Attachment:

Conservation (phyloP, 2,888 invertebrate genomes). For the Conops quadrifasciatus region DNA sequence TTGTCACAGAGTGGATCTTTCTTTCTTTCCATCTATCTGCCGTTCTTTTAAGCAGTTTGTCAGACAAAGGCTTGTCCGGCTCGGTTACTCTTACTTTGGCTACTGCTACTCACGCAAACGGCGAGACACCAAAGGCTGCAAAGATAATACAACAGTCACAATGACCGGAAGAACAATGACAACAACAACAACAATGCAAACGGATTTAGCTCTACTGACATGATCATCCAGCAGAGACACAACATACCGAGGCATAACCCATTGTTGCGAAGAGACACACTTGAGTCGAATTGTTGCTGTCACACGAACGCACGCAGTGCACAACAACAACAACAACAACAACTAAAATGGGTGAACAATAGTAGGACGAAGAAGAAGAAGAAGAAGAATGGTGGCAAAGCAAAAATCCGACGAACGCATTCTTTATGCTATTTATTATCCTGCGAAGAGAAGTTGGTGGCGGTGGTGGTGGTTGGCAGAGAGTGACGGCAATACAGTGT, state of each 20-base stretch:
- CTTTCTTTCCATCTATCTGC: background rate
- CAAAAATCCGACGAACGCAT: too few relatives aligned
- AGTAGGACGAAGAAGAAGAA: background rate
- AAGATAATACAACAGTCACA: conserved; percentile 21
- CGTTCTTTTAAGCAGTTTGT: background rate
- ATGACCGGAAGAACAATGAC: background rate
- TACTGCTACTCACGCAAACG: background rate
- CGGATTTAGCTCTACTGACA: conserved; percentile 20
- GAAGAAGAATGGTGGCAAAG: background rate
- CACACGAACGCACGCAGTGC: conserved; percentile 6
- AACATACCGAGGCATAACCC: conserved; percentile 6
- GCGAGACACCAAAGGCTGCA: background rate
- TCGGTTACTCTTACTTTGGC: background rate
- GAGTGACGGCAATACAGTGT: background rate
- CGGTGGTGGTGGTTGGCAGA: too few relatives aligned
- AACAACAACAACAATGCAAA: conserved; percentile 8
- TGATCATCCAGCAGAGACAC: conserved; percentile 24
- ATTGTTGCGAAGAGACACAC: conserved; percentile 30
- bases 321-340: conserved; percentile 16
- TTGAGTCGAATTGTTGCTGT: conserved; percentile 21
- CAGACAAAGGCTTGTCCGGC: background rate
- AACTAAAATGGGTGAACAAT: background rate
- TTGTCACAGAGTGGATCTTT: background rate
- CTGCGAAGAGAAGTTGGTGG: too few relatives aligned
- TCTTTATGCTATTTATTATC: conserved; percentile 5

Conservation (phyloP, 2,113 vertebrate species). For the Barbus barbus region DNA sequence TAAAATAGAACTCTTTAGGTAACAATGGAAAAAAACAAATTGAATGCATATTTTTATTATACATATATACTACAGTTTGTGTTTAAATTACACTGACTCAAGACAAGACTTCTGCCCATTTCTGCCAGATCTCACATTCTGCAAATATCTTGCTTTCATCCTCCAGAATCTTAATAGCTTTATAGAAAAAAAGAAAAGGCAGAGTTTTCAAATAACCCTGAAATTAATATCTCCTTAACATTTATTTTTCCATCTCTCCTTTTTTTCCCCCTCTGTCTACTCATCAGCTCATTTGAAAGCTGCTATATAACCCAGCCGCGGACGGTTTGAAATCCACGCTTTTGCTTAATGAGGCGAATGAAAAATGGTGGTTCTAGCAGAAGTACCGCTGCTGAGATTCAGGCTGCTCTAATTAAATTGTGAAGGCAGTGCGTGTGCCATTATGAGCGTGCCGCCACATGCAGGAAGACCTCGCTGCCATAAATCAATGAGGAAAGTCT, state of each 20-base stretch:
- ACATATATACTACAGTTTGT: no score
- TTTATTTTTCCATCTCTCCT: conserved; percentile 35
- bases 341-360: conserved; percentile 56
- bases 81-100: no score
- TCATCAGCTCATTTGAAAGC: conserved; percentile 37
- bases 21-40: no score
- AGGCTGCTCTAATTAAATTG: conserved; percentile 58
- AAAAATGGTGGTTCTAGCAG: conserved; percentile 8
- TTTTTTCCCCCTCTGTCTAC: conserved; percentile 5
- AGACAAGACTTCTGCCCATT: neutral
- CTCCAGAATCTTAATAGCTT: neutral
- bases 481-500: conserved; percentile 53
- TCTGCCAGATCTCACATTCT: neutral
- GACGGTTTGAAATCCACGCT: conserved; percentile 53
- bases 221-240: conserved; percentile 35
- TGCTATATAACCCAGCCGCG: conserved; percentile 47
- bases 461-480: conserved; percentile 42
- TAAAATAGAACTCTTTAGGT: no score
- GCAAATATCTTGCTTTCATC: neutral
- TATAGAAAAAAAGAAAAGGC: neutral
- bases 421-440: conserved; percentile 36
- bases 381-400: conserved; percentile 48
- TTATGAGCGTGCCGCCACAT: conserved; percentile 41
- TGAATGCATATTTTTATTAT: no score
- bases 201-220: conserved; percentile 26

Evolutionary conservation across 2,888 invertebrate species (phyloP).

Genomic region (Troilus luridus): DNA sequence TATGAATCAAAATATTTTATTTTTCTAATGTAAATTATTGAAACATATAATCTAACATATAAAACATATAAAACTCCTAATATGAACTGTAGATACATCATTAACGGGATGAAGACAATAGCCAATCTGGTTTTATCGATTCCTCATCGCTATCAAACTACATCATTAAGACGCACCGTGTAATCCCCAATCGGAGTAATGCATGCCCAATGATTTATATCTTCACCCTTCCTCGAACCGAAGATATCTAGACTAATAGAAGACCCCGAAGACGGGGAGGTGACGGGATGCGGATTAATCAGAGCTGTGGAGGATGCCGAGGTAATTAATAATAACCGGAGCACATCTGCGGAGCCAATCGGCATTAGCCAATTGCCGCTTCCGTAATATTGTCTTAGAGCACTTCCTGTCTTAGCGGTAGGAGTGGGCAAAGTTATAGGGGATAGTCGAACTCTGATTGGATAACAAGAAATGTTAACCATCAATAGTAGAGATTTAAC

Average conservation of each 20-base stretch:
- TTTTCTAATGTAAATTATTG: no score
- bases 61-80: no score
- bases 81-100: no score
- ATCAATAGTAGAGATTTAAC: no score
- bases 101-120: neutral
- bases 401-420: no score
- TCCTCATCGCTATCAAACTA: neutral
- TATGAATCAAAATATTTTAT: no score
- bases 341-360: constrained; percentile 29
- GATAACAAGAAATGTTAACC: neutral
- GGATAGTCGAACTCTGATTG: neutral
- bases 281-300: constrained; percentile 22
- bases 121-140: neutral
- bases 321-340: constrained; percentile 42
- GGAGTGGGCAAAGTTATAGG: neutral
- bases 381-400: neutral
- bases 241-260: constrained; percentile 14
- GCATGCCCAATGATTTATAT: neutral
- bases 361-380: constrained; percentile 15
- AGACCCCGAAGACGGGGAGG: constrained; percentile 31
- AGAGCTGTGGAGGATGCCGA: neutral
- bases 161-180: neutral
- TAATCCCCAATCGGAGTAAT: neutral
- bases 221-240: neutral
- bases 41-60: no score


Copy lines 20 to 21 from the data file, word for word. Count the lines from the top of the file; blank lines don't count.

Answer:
- bases 321-340: conserved; percentile 16
- TTGAGTCGAATTGTTGCTGT: conserved; percentile 21